The story itself is interesting enough, and we get to meet a lot of different werewolves, both dominant and submissive, as well as another Omega. It was interesting to learn more about the structure of werewolf packs and their society, as well as the interaction between different Alpha wolves. The author also reveals more details about what makes an Omega so special and why using Omega powers can be bad in some situations.

 

Oh, and the villain was not who I had expected, so that was a nice plot twist.

 

But what sucked me into this series and kept me reading book after book is the relationship between Charles and Anna. I love how wonderfully detailed those two characters are, and how their backgrounds impact their actions and their perception of the world. More importantly, I love how they grow and evolve in this series so far.

 

They are still pretty much newlyweds, and their past experiences don’t make married life easy. Anna had been raped and abused by her first pack and still has problems with intimacy. Charles has been a loner most of his life. He is used to being treated with fear and disgust because he is the Marrok’s enforcer, the cold-blooded killer who will hunt down and eliminate anyone his father orders him to. He has no friends, because he never knows when he would have to kill someone he’d called friend just a few days ago. So it’s easier for him to build a wall and not get attached to anyone.

 

Needless to say, they both struggle with everything that being a couple entrails. But what I love about this series is that they work on these problems. They don’t just go skulk in different corner after a fight or a misunderstanding. They sit down and talk it out until they uncover the underlying problem and agree on how to make things better. They are a couple, yes, but they are also equal partners, and their relationship is based on mutual respect as well as love.

 

I also love the fact that even though Charles is extremely dominant (he is only a little weaker than the Marrok himself, which makes him the second strongest wolf on the American continent) and has a protective streak a mile wide, he never tries to dominate Anna or to smother her with his care and protection “for her own good.”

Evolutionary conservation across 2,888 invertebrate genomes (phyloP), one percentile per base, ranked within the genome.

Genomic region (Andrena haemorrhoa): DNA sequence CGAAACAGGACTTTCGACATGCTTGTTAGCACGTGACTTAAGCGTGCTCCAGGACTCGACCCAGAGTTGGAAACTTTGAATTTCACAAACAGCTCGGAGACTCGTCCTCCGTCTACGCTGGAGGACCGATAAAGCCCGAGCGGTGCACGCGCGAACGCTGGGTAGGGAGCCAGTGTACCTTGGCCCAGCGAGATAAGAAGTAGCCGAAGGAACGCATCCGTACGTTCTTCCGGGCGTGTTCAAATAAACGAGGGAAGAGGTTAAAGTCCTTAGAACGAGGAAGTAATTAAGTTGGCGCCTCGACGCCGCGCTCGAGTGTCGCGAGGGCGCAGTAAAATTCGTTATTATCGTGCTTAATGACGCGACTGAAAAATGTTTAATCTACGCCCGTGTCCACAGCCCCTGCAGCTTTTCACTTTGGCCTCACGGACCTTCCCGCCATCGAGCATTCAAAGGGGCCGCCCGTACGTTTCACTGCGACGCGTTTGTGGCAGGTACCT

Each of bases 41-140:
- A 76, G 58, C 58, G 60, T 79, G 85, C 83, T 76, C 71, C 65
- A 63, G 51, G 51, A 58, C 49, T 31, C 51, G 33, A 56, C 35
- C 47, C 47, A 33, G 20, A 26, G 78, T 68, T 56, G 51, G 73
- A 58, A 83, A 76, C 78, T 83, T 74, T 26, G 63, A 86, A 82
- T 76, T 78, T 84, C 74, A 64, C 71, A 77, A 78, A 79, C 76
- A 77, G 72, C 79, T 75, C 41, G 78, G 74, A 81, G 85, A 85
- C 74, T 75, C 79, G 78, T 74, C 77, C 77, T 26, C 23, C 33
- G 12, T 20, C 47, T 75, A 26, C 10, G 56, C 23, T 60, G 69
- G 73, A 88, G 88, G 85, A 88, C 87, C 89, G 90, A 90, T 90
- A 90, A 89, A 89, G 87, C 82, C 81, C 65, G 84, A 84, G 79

Oh, the impulse is there, and his protective instincts scream at him a lot. He is just wise enough to stop and think about whether locking Anna in their hotel room or forbidding her from joining the hunt is really the best solution or if it’s just his fear talking. And in the end, he always choses to let Anna do whatever would help her become stronger, even if it means letting her participate in a hunt with a bunch of other Alphas.

 

Anna grows tremendously in this book as well. She finally comes to terms with being a werewolf and an Omega. She even starts using her powers to help Charles and her pack. She also faces her own fears and insecurities. Anna is a very calm and level-headed person, some might even call her passive, but she is no doormat. There is a steal core of resolve under that soft exterior. So it is perhaps symbolic that it’s not Charles, the Marrok’s enforcer, who defeats the antagonist in the end of this book, but shy and broken Anna. I loved the way she does it as well. In fact, I loved that whole scene.

 

My only complaint is how one-dimensional the character of the Beast of Gévaudan, Jean Chastel, was. He is too much horrible bad wolf, maniacal murderer. All darkness and no light. He is so evil he reads like a caricature, especially compared to all the other well-developed characters in this book. I think that he would have been much more interesting if Mrs. Briggs had added a bit more ambiguity to his character.

 

All in all, I will definitely recommend Hunting Ground to my friends, and I can’t wait to start the next one in the series.